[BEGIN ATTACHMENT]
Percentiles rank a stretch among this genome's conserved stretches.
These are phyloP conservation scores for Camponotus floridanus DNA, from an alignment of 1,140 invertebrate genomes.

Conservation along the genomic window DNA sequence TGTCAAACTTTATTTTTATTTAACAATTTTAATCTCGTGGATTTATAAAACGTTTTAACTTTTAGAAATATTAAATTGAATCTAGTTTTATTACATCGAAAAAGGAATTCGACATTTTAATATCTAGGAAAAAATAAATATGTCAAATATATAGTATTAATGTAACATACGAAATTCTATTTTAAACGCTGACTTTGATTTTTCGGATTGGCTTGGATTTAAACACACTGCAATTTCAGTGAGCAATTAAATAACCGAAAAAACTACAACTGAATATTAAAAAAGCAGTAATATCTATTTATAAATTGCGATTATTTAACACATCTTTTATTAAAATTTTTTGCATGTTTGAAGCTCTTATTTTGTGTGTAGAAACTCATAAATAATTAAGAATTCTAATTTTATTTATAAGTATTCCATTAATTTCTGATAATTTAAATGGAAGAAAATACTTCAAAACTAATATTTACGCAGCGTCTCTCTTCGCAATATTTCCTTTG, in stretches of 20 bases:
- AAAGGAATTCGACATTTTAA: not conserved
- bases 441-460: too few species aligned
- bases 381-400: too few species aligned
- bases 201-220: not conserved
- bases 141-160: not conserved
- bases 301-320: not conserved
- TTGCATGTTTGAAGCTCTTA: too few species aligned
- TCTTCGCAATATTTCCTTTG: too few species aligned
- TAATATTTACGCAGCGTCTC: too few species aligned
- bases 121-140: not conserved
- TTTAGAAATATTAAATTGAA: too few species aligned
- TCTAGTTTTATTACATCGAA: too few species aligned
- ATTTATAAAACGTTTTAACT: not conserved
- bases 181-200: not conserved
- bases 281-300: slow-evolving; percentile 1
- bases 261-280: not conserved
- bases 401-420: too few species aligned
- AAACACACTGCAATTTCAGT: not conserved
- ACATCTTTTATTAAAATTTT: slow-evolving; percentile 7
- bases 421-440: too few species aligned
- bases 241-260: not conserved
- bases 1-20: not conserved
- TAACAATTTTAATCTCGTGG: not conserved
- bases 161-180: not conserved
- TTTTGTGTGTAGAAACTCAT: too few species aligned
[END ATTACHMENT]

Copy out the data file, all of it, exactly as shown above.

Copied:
Percentiles rank a stretch among this genome's conserved stretches.
These are phyloP conservation scores for Camponotus floridanus DNA, from an alignment of 1,140 invertebrate genomes.

Conservation along the genomic window DNA sequence TGTCAAACTTTATTTTTATTTAACAATTTTAATCTCGTGGATTTATAAAACGTTTTAACTTTTAGAAATATTAAATTGAATCTAGTTTTATTACATCGAAAAAGGAATTCGACATTTTAATATCTAGGAAAAAATAAATATGTCAAATATATAGTATTAATGTAACATACGAAATTCTATTTTAAACGCTGACTTTGATTTTTCGGATTGGCTTGGATTTAAACACACTGCAATTTCAGTGAGCAATTAAATAACCGAAAAAACTACAACTGAATATTAAAAAAGCAGTAATATCTATTTATAAATTGCGATTATTTAACACATCTTTTATTAAAATTTTTTGCATGTTTGAAGCTCTTATTTTGTGTGTAGAAACTCATAAATAATTAAGAATTCTAATTTTATTTATAAGTATTCCATTAATTTCTGATAATTTAAATGGAAGAAAATACTTCAAAACTAATATTTACGCAGCGTCTCTCTTCGCAATATTTCCTTTG, in stretches of 20 bases:
- AAAGGAATTCGACATTTTAA: not conserved
- bases 441-460: too few species aligned
- bases 381-400: too few species aligned
- bases 201-220: not conserved
- bases 141-160: not conserved
- bases 301-320: not conserved
- TTGCATGTTTGAAGCTCTTA: too few species aligned
- TCTTCGCAATATTTCCTTTG: too few species aligned
- TAATATTTACGCAGCGTCTC: too few species aligned
- bases 121-140: not conserved
- TTTAGAAATATTAAATTGAA: too few species aligned
- TCTAGTTTTATTACATCGAA: too few species aligned
- ATTTATAAAACGTTTTAACT: not conserved
- bases 181-200: not conserved
- bases 281-300: slow-evolving; percentile 1
- bases 261-280: not conserved
- bases 401-420: too few species aligned
- AAACACACTGCAATTTCAGT: not conserved
- ACATCTTTTATTAAAATTTT: slow-evolving; percentile 7
- bases 421-440: too few species aligned
- bases 241-260: not conserved
- bases 1-20: not conserved
- TAACAATTTTAATCTCGTGG: not conserved
- bases 161-180: not conserved
- TTTTGTGTGTAGAAACTCAT: too few species aligned